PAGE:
Remote Control Caddy Video

(and subscribe to our YouTube Channel)!

You might think it odd that the end of the video shows Hubs reaching for his remotes then sitting down; I couldn’t agree more! I shot it that way for the best vantage point – and because he didn’t have his side table finished yet (I guess there’s no rest for the weary)! After the video, he did make a pipe table (as you’ll below) and put his remote control caddy beside the sofa right where it belongs for the best lazy-day experience 🙂

Time to Bring the Lazy Boy Wannabe and La-Z-Boy Together

The remote control caddy is a great enabler to help you spend a lazy weekend on the couch watching TV. Here’s my lazy boy wannable hard at work on his mancave during its completion.

Hubs’ final project for the mancave was to build himself this pipe table to go with his new remote caddy.

With the basement reno finally complete and the TV remote control caddy set up on his side table, Hubs can finally kick back in his mancave and enjoy! Now my lazy boy wannabe can chillax on his La-z-boy sofa with his remote controls at his finger tips. I can’t wait to see his best imitation of a couch potato; not all wives would say this, but I sincerely hope it lasts a while too 🙂

Remote Control Caddy Variations

After making the original prototype for Hubs, I made a new and improved version as gifts for my sister and brother-in-law using cork ribbon and black horsehair braid. The cork ribbon was wide, so I ended up cutting it narrower as shown below.

To make it more child-friendly, I used the plastic clips from a dollar store package of string lights to replace the magnetic hooks on the bottom.

The clips just snap right onto the pipe at the bottom of the caddy. They are difficult to remove and don’t require glue to keep them in place so are safer around the prying hands of little ones.

Instead of the twist-on metal end caps, I replaced them with these rubber tips. These are left over from Hubs’s kiting days and fit perfectly on the ends. They are a better choice because they help protect the table surface.

Whereas Hubs’ caddy had room for four remotes, I had to adapt the size of the caddy to fit three remotes for my sister and only two remotes for my brother-in-law.

To make these sturdier for gift giving, I sewed the horsehair braid to the ribbon with black thread instead of using the stapler.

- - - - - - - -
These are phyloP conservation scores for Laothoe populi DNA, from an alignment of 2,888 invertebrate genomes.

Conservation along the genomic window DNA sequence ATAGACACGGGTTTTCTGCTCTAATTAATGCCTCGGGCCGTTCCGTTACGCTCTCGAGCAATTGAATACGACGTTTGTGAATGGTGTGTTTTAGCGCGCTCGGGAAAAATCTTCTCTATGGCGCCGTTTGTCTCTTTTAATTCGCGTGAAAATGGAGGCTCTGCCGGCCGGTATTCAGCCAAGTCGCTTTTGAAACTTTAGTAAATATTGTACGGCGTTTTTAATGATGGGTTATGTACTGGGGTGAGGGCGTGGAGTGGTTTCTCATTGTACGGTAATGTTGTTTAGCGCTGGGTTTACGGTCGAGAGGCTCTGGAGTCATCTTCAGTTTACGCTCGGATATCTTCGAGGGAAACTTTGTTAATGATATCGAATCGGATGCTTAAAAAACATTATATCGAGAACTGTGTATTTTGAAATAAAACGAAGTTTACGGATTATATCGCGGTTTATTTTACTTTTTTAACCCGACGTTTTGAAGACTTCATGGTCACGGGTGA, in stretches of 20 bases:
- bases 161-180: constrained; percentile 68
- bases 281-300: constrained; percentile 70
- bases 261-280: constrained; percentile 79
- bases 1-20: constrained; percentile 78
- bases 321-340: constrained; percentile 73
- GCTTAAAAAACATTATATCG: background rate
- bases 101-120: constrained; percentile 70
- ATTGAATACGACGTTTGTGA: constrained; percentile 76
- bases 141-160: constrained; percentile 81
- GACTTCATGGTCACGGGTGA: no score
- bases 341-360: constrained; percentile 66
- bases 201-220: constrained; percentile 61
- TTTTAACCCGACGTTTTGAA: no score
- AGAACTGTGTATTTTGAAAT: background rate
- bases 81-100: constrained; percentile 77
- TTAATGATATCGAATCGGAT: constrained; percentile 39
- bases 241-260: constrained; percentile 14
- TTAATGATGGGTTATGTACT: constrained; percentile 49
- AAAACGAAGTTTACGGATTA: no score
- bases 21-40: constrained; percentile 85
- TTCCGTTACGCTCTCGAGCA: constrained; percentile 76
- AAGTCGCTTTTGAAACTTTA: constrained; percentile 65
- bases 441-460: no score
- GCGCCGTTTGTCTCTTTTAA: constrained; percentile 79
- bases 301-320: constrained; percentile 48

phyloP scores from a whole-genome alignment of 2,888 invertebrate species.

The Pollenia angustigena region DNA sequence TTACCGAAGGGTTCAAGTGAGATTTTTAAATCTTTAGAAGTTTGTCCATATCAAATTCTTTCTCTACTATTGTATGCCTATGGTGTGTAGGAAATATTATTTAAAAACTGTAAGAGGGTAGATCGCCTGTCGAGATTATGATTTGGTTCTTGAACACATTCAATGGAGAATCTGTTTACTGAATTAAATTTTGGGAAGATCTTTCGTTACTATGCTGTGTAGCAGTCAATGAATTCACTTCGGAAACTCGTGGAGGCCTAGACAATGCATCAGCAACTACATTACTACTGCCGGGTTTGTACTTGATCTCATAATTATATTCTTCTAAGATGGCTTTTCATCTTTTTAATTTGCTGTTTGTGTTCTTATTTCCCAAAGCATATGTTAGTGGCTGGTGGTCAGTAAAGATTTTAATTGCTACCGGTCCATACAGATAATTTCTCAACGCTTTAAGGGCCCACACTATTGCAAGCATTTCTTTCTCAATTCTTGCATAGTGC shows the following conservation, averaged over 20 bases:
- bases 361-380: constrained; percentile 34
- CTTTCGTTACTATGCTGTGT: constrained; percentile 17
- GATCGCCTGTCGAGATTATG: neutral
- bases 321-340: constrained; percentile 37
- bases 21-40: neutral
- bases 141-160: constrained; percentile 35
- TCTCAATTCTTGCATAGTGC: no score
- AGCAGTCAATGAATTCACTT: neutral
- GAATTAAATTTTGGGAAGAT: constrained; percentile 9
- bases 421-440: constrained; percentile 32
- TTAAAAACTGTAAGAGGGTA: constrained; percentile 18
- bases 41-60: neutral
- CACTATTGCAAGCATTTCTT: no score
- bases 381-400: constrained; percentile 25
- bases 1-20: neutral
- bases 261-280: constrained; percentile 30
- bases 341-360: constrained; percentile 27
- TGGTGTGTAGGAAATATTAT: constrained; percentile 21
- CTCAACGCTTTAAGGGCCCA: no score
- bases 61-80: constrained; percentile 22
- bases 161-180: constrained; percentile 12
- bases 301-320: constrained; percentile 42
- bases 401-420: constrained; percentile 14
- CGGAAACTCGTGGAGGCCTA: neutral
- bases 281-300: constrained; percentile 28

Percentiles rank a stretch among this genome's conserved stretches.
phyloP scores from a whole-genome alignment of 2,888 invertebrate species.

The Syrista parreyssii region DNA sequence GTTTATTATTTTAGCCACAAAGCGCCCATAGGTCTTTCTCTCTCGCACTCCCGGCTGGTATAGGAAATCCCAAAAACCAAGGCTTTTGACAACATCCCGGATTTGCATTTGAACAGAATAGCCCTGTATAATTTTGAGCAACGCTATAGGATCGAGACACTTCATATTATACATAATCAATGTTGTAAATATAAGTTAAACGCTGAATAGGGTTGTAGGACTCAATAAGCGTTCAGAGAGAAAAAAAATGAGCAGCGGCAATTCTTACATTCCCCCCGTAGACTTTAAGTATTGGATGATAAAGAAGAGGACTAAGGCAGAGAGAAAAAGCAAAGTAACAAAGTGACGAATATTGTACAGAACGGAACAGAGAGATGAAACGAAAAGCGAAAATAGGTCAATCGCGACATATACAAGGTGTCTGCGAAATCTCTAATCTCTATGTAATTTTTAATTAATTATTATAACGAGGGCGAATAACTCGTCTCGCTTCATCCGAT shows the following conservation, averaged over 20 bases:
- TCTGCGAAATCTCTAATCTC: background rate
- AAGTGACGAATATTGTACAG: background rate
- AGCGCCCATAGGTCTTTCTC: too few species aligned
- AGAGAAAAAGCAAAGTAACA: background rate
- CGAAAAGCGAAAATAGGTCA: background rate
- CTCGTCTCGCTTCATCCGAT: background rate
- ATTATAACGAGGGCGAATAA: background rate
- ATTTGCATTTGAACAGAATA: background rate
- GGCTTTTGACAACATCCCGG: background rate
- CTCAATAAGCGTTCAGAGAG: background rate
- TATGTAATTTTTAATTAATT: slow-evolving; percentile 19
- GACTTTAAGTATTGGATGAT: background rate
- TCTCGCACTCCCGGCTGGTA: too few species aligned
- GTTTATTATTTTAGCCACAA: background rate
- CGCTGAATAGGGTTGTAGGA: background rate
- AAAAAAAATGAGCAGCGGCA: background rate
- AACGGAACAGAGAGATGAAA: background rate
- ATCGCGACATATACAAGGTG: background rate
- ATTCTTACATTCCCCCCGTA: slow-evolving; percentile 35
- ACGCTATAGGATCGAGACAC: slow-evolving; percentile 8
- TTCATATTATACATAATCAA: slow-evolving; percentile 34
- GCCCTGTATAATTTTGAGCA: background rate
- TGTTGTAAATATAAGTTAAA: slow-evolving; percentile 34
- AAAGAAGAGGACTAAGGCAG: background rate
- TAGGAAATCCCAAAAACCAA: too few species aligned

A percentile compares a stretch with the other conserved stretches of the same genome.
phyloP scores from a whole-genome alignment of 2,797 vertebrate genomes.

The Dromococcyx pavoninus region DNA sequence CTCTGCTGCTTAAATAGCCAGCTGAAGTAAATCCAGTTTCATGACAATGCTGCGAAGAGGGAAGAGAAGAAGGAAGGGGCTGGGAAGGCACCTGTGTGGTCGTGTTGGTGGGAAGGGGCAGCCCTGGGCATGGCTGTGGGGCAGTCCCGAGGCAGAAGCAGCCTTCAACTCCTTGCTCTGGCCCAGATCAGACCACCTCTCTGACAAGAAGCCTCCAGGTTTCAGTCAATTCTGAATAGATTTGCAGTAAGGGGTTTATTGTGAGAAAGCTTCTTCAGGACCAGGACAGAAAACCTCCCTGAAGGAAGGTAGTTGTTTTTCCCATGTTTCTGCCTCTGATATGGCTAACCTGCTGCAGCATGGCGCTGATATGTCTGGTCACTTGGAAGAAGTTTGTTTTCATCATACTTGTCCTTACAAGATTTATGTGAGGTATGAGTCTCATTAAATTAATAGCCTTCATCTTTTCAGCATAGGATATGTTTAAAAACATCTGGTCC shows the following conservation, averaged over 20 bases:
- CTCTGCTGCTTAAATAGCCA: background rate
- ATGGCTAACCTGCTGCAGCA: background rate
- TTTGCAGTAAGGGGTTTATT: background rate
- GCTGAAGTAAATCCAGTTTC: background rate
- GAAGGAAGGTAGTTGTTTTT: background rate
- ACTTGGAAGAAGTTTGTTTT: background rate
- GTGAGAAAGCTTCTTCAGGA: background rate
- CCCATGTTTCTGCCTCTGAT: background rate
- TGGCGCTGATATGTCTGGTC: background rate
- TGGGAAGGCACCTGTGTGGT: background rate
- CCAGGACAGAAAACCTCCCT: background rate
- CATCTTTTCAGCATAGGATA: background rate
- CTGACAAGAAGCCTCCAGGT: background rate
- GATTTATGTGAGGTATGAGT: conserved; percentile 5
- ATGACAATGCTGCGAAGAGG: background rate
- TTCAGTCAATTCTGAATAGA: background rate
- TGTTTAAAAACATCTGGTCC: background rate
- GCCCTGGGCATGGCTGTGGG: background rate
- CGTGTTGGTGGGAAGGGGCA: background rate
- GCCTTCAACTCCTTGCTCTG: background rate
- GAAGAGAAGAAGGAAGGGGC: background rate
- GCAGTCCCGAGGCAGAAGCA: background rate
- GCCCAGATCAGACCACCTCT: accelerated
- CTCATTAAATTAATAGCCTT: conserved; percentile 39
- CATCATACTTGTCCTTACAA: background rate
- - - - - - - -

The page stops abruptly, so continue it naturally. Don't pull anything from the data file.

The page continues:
Here they are the two different sizes side by side….

…. and from the back:

For the caddy holding three remotes, I place the clips facing backward:

Two Remote Version

For the caddy holding two remotes, it worked better to switch the placement of the clips to the front as shown below:

Below is an example of the two-remote version with the remotes:

A More Masculine Look

The black/cork combination for the back sling looks great in the mancave – it’s a more ‘masculine’ look than the original. If the plastic clips were black, they’d blend in better (you could easily paint them though). If you don’t have kids, I think the perfect combo would be this sling with the magnetic hooks on the bottom, but they both work!

Visit the ‘Craft Rehab‘ section of our site to browse more sustainable craft ideas. If you missed the reveal of our diy man cave or the the pipe table, check them out!

Get your DIY mojo on at Birdz of a Feather! Follow us here for upcoming DIY home & garden projects, crafts and recipes! You can also follow us on PinterestFacebookYouTube and Instagram.

Spread the Laziness

Spread the laziness by making this as a gift! You just have to do a little detective work to find out how many remotes your recipient has so you can determine how big to make it. My sister and brother-in-law both loved theirs!

Pinning is always welcome and appreciated.















3 thoughts on “A TV Remote Control Caddy Worthy of the Mancave!

  1. Sara, you are so clever! I remember the first time you published this. It’s perfect for the man-cave, not to mention a creative solution for the age old problem: now where did I put the remote?